Polarographic determination of sulfur dioxide in mercury (II)-sulfur

Polarographic determination of sulfur dioxide in mercury(II)-sulfur dioxide complex ... The indirect determination of sulphur dioxide by atomic absorp...
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number of determinations in the same milligram range were made without diverse ions present. Results showed an average relative error of 0.5 Z. The given pH range must be maintained in order to keep stable the mercury TMPI complex and to keep effective the masking of As(V), Cu(II), Fe(III), Sn(IV), and Te(1V) with sodium citrate. Selenium, thallium, and the elements not masked by sodium citrate within the solid blocks in Table I interfere. EDTA cannot be used as a masking agent. In strongly acidic solutions it precipitates as the free acid, and in weakly acidic solutions it prevents the precipitation of mercury. Lead. Table 11 shows the results for lead samples containing diverse ions. An average relative error of 0.7z was obtained. The same quantities of lead without diverse ions present were determined, and an average relative error of 0.5z was found. Lead is precipitated best with TMPI from 2-6 vjv hydrochloric acid solutions. Sulfurous acid is added to solutions containing As(V), Fe(III), and Pt(1V) to reduce their valence state, thus preventing coprecipitation with the lead. Samples containing no barium or strontium can be fumed to dryness using a mixture of sulfuric and hydrobromic acids, thus avoiding interference from antimony, mercury, selenium, and tin. The lead sulfate resulting from the fuming is dissolved in 5 ml of hydrochloric acid followed by 40 ml of water. The general procedure is now resumed. A distinct advantage of the proposed method over the classical lead sulfate methods is that small quantities of lead can be determined in the presence of relatively large quantities of barium and strontium. This aspect becomes most attractive, for example, when analyzing for lead in a leadbarium-zinc silicate. A sodium carbonate fusion, leached in hydrochloric acid, followed by a silica dehydration separation can provide the conditions under which an accurate deter-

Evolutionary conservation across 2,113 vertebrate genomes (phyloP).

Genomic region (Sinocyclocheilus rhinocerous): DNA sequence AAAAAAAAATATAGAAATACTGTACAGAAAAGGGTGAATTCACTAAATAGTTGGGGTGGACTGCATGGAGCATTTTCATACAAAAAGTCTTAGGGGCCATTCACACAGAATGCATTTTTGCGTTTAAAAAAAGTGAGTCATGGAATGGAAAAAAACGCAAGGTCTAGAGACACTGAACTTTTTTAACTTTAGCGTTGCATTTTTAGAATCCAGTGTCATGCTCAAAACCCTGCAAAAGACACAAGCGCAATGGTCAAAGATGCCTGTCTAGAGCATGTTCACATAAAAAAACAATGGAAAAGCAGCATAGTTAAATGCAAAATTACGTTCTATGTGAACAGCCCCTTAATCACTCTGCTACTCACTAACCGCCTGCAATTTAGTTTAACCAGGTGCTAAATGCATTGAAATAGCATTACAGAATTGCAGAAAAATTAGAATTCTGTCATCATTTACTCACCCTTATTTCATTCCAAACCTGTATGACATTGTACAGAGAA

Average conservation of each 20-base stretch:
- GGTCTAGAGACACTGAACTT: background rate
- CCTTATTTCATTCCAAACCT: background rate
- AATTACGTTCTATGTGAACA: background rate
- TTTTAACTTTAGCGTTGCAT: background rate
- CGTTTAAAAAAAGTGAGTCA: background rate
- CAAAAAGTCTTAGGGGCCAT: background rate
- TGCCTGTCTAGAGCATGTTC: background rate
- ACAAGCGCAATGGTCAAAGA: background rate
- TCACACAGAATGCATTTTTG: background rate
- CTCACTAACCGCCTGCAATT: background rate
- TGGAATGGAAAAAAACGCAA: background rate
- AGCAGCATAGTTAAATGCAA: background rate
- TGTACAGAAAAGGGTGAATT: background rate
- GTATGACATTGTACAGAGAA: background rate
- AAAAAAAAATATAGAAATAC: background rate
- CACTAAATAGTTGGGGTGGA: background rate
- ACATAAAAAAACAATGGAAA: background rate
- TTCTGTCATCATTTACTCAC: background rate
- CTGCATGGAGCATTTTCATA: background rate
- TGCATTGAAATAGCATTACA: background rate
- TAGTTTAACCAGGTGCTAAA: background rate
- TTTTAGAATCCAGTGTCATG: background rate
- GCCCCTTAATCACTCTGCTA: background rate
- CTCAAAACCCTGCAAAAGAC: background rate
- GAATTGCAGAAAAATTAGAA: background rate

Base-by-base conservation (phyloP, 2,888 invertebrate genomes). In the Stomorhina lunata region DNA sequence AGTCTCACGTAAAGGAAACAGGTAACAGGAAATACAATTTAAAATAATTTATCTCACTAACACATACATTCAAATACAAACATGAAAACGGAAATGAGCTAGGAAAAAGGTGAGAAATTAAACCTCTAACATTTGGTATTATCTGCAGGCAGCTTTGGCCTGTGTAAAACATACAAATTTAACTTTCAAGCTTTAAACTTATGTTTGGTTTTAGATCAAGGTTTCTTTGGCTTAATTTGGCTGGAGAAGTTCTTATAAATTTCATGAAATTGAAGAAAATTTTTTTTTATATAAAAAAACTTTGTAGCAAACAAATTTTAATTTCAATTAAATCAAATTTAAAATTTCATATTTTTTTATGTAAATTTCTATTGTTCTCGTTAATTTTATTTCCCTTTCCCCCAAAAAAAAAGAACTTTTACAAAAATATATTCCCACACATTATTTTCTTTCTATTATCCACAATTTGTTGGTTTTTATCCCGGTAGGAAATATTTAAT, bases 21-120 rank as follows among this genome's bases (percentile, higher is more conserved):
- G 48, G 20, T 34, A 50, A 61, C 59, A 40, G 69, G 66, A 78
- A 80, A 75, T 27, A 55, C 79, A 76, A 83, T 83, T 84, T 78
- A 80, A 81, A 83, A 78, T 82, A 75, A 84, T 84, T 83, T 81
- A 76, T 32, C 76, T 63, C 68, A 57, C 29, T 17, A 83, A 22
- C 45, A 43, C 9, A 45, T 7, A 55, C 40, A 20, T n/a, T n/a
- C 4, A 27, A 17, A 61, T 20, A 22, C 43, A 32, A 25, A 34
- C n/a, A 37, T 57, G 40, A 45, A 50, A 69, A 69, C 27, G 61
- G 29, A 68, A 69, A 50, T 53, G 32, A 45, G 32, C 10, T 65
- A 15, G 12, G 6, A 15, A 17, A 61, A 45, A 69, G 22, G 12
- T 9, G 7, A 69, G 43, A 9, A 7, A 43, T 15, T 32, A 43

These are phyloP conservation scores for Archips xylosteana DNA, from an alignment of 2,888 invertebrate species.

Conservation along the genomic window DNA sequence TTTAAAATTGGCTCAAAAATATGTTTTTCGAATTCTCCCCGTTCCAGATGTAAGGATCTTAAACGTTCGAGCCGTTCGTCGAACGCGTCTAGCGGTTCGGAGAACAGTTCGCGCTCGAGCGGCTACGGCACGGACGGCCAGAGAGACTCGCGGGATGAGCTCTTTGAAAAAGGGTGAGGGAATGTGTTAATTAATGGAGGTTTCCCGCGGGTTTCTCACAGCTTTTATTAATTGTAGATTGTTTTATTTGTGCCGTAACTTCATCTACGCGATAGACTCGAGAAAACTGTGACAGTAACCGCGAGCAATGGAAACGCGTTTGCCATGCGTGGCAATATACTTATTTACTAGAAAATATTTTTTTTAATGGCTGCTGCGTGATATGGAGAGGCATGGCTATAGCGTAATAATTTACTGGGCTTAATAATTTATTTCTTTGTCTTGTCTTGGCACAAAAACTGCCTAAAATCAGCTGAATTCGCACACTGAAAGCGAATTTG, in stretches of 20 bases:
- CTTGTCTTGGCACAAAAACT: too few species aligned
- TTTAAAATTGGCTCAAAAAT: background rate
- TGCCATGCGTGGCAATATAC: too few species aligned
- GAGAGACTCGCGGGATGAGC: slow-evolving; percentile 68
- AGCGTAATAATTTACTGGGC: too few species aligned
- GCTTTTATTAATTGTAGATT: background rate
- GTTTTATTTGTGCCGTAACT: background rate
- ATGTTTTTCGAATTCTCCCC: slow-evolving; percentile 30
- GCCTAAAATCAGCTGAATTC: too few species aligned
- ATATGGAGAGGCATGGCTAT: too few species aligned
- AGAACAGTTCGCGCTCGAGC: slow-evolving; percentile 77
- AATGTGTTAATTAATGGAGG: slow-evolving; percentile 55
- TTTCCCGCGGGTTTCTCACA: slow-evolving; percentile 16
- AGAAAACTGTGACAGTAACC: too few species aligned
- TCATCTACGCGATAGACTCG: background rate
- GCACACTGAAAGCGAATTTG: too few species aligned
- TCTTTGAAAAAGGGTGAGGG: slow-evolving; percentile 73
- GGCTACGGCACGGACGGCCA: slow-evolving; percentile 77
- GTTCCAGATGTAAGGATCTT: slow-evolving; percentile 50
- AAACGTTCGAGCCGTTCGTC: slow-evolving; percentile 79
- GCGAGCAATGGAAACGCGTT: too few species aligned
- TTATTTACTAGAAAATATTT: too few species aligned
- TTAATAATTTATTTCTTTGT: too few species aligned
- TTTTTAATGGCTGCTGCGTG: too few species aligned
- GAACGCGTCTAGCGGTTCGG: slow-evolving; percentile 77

mination of lead is made possible in the presence of barium. The volume of the solution containing lead ions should be kept under 50 ml before the ice cube and the precipitant are added. Platinum. Table I1 shows the results for platinum samples containing diverse ions. An average relative error of 0.5 % was obtained. Twenty additional determinations were made with no diverse ions present. The results again showed a mean relative error of 0.5 %. It is necessary to heat the chloroplatinic acid solutions in the presence of excess iodide to get complete transition from a chloro to an iodo complex. Iridium and ruthenium were found to be even more sluggish in forming complexes with iodide. Applications for the proposed method may be found in platinum-plated materials and in alloys containing gold and silver where silver can be separated as the chloride and gold reduced to the metallic state. The reducing agent should be destroyed and the platinum oxidized back to the quadrivalent state. Copper and iron, along with many other cations, can be easily separated from platinum by passing a weakly acidic chloride solution through a suitable cation-exchanger in the hydrogen form (15, 16). The effluent can be evaporated and the platinum precipitated with TMPI as described in the procedure. Table I shows the elements that are known to coprecipitate with platinum if no separations are made. Selenium and thallium interfere. RECEIVED for review September 9,1966. 2, 1966.